Page 2 of 3
What has been your most positive experience working in the arts in New York City?
You’re surrounded with incredibly smart people. Interesting people. The cliché when I was in college was that actors were completely narcissistic and vapid. I haven’t met too many that are vapid… narcissistic? Well, we do get onstage and demand people listen to us for a living!
Also, the wealth of diversity in programming… there will always be arguments for there to be even more choices and greater risk taking from the producing houses. But, it’s always amazing to think in a ten block radius of the Village you can see 6 or 7 shows from all over the world at Under the Radar, classical rep at the Pearl, whatever’s going on in Richard Foreman’s head at St. Mark’s and anything from the Universes to Naomi Wallace at New York Theatre Workshop.
What has been your worst experience working in the arts in New York City?
No one’s making enough money will always be a cry here. Though, if you mean individual experience, I did a show when I was right out of undergrad that was some weird investigation of Glass Menagerie set in Cold War Europe. It was pretty awful. I just remember our director made us do these weird bastardizations of viewpoint exercises where we would spend hours walking around the room knocking on things. Knocking on doors, windows, plants, each other… all as we repeated lines like “I do believe you have a gentleman caller” in monotonous Russian accents. Amazingly, here I am.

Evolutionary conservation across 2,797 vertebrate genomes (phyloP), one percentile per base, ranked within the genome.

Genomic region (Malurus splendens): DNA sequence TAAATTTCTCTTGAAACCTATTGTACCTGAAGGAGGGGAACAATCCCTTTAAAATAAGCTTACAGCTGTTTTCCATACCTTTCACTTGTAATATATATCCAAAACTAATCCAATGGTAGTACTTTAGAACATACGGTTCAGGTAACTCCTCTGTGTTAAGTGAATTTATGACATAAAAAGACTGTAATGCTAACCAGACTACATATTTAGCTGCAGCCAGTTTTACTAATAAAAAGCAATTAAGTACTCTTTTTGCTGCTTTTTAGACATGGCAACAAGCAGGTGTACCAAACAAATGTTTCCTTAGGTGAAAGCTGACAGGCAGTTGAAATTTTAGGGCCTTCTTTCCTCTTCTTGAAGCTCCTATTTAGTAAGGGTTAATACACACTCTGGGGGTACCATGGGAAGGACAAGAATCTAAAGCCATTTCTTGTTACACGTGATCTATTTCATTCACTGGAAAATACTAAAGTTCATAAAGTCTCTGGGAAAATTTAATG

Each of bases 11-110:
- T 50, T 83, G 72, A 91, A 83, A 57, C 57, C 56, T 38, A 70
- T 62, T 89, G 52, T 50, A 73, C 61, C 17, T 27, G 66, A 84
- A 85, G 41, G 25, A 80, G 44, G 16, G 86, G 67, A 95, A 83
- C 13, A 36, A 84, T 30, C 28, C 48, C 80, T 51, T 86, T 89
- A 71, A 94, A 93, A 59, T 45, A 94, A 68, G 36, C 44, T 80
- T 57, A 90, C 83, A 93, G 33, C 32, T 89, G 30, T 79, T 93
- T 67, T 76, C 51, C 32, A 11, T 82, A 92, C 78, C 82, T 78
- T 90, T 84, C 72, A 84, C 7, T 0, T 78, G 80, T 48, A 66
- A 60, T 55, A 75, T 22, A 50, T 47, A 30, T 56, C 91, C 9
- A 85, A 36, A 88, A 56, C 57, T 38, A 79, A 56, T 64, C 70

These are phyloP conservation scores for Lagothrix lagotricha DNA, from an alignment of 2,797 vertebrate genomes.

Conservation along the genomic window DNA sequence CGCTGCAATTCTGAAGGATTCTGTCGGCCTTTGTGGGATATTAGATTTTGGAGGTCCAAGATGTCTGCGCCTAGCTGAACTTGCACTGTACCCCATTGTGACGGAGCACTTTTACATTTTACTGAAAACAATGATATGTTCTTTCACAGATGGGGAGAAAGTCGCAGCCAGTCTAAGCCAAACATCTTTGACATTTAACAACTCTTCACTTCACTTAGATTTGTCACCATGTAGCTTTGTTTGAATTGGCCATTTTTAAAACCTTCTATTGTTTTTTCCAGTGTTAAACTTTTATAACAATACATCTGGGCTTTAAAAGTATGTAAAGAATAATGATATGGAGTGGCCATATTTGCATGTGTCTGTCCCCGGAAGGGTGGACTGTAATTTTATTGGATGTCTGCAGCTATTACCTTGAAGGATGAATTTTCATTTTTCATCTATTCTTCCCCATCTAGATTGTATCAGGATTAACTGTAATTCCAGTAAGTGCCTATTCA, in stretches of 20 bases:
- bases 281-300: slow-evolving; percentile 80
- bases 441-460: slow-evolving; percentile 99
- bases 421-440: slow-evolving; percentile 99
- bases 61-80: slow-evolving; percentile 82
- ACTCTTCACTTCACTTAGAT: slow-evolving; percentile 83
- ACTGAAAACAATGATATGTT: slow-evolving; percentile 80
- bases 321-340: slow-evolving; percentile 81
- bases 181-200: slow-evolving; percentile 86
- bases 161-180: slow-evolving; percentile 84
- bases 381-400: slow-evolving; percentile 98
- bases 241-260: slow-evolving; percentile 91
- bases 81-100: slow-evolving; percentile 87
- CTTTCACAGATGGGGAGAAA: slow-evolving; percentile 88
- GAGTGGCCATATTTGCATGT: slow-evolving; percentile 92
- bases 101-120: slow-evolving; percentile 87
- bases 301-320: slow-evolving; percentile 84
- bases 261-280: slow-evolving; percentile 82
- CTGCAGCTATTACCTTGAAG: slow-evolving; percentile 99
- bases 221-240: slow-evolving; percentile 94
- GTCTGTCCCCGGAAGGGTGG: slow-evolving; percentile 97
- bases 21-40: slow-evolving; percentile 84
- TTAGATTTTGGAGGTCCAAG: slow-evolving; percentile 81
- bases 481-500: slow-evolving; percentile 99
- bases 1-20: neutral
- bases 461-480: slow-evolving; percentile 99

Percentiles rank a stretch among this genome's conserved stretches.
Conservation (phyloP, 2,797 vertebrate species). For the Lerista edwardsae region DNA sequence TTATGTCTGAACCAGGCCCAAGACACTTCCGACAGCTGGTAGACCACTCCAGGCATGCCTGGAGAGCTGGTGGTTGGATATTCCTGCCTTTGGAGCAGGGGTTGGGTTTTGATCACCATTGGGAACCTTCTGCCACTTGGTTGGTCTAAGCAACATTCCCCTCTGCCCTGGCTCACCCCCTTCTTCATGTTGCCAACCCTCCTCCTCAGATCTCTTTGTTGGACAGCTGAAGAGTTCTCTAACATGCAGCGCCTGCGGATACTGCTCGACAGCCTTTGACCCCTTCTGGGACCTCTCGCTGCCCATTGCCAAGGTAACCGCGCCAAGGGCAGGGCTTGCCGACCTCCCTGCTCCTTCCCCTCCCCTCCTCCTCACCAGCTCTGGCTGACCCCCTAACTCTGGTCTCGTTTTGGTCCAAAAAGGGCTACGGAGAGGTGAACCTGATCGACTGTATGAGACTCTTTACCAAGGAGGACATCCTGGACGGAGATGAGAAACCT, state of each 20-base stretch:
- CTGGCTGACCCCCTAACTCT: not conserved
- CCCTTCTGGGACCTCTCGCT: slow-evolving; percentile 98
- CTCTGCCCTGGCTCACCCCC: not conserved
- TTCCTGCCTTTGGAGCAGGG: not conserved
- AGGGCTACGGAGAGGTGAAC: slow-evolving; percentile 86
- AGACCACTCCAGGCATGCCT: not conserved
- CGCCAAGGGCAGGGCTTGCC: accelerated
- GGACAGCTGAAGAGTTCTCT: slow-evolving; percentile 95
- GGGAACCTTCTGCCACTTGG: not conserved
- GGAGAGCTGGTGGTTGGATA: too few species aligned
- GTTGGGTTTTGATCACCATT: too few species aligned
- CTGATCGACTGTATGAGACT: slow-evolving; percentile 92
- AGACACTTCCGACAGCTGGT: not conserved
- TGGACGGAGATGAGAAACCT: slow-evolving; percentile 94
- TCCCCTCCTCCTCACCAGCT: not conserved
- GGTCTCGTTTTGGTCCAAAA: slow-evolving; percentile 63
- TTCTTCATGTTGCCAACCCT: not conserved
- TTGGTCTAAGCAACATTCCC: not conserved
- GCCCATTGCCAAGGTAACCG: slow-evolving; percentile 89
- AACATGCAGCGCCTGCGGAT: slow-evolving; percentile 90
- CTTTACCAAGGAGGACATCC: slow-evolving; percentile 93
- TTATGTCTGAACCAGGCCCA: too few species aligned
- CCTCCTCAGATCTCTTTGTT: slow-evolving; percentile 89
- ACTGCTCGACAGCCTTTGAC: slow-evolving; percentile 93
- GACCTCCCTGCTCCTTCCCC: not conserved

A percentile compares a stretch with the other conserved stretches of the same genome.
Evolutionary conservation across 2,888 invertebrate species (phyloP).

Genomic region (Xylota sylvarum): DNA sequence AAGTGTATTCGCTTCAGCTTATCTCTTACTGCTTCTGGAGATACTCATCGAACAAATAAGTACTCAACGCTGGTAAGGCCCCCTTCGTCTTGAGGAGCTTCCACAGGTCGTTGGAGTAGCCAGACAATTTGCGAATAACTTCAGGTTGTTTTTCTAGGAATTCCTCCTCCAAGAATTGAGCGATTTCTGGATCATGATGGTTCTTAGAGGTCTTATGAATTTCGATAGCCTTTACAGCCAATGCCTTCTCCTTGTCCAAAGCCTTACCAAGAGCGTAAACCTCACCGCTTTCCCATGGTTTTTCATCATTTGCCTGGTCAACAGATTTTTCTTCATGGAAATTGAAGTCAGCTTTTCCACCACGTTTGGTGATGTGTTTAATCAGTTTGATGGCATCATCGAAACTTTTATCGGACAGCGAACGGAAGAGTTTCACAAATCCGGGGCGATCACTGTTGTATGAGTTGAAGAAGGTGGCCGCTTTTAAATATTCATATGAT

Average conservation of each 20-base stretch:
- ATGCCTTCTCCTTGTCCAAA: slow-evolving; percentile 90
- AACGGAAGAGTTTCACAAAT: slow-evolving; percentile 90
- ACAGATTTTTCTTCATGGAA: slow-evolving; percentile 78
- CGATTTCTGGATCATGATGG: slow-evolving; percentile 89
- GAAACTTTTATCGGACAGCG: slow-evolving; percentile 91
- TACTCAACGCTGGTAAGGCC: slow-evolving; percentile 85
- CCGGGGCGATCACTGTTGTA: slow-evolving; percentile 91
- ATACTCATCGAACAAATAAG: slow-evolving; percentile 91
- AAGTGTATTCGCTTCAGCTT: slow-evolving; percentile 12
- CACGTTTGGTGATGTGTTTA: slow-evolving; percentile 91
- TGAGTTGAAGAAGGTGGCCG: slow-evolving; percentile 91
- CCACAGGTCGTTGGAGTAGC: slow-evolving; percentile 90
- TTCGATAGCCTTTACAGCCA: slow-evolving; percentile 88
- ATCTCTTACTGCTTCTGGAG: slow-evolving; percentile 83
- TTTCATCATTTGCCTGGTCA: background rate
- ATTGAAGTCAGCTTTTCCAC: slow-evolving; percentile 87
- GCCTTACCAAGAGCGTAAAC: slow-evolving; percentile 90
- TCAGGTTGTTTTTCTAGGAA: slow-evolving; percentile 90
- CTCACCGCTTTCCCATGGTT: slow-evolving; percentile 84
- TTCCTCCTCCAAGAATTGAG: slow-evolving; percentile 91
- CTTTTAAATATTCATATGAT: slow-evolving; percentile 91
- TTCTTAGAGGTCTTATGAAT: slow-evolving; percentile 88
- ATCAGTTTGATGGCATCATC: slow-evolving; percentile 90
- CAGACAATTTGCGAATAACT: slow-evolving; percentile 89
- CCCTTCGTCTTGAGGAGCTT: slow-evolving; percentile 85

What’s your favorite New York City venue to work in? What do you like about it?
I really miss Chashama and it’s very rough aesthetic planted in the middle of Midtown. The Pearl is a wonderful little theater and La Mama E.T.C. The Pearl is amazing just knowing that the former Artistic Director and some of the acting company, quite literally built that theater with their own hands. La Mama is rough as well – but with such a cool sense of history – it’s like a totem pole of theater as well: the three spaces are built right on top of one another so as you walk up the stairs every floor greets you with a new theatrical world.
What’s your favorite New York City venue to see a show in? What do you like about it?
I really like the Barrow Street. There’s nothing really distinct about the space itself but I’ve just really enjoyed the work I’ve seen produced there. I feel like I should be saying things about the architecture or the seats, but there’s nothing at Barrow Street that makes me think “wow, how beautiful.” Well, except for the ending of Gone Missing by the Civilians. The work pretty much ties me to the theater more than overall environment I suppose. (Though, I’ll throw in the basement at the Flea just because it’s always fun to receive a beer with your ticket).
If, for whatever reason, you could no longer work in theater, what would you do?
I’d love to be an investigative journalist. Like Hunter S. Thompson but without the drugs. Just living within your assignment is fascinating to me – like going to a foreign country and being part of the community as you go about creating an accurate conception of this moment in time. That is something I fantasize about even now…